Why Enforcement against Excessive Pricing in the Russian Federation is not Sufficiently Successful?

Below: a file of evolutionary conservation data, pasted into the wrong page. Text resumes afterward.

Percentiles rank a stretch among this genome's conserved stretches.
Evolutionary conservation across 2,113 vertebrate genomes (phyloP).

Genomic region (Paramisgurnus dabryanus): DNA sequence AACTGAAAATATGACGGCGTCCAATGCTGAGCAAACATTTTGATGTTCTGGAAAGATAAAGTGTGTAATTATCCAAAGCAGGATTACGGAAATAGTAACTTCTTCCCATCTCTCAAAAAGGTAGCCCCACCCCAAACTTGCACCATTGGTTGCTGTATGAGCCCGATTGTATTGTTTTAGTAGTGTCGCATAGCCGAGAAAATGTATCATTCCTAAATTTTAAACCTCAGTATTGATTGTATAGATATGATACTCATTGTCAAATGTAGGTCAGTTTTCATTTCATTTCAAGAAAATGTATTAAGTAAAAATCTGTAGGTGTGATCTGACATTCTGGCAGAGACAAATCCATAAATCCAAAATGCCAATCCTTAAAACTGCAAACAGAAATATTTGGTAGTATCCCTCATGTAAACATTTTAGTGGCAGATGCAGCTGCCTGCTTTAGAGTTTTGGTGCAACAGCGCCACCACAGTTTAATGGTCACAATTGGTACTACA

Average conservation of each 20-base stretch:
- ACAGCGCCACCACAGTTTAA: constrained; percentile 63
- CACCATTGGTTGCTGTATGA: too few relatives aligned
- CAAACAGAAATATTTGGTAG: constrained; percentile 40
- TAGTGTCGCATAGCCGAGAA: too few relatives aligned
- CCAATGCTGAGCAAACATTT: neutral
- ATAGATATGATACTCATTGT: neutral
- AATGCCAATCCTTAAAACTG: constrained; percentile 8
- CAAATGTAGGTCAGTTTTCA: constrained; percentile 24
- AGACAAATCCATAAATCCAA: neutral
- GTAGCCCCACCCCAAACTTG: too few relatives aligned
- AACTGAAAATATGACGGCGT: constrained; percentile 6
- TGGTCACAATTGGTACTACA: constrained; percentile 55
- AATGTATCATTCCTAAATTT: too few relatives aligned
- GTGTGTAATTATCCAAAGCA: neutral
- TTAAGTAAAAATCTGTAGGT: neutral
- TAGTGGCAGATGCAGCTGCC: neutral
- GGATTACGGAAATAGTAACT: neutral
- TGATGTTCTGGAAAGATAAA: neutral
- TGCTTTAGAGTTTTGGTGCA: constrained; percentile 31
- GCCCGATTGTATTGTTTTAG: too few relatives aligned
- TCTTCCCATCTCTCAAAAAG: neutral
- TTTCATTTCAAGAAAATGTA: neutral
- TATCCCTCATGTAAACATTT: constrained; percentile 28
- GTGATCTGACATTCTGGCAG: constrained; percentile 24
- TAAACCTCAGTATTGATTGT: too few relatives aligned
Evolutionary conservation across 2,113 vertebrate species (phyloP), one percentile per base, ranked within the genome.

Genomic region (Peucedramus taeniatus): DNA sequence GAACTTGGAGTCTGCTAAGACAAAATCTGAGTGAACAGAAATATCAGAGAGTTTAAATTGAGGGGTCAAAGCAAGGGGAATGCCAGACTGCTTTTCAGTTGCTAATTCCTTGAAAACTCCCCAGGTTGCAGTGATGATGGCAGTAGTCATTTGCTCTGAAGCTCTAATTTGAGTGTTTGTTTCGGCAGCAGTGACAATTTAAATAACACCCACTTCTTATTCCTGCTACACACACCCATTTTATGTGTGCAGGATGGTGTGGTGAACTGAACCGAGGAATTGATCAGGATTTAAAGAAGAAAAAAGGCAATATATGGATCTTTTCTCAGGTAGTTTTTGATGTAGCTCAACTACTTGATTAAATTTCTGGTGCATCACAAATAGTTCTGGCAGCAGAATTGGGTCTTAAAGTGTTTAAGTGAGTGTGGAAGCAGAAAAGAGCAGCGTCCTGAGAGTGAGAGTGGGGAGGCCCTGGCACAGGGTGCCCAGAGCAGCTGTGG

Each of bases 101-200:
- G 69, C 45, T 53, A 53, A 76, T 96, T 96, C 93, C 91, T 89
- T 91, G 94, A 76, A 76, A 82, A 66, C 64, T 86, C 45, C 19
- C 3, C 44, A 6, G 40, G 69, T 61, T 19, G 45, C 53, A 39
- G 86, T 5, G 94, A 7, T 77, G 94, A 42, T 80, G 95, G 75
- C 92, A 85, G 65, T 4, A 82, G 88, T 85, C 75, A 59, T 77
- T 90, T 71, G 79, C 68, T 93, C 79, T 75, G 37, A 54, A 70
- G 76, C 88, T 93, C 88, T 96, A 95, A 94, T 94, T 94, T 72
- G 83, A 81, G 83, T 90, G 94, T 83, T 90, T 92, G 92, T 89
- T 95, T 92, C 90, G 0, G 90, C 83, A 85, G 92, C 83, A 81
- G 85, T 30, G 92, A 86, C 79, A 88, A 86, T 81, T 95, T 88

In developed competition jurisdictions, excessive pricing is more a subject of academic and expert discussions than an actively used instrument of competition enforcement. Russian competition enforcement is an exception in this regard. During the last ten years the Russian competition authority, the Federal Antirust Service (FAS), made several hundred decisions on the violation of rules prohibiting excessive pricing. The question remains whether Russian enforcement is consistent with international experiences, and which part of enforcement limits a positive welfare effect. To achieve this objective the article explains the targets of excessive price enforcement, the legal standard for excessive pricing, and remedies applied in Russian competition law. The main conclusion is that the selection of targets does not generally contradict the objectives of competition enforcement. There are clear theories of harm specifi c to two of the main target groups: dominant exporting companies that apply third-price discrimination in the domestic market vis-à-vis export markets, and dominant companies that increase prices after deregulation, in case there is no new entry. Standards for proving price excessiveness represent a questionable part of enforcement, and they oft en turn out to be weak under judicial review. The application of either lower or higher standards for establishing price excessiveness results in decreasing the deterrence effect. A fear of decreasing deterrence explains the recent shift from ex-post intervention to ex-ante price remedies.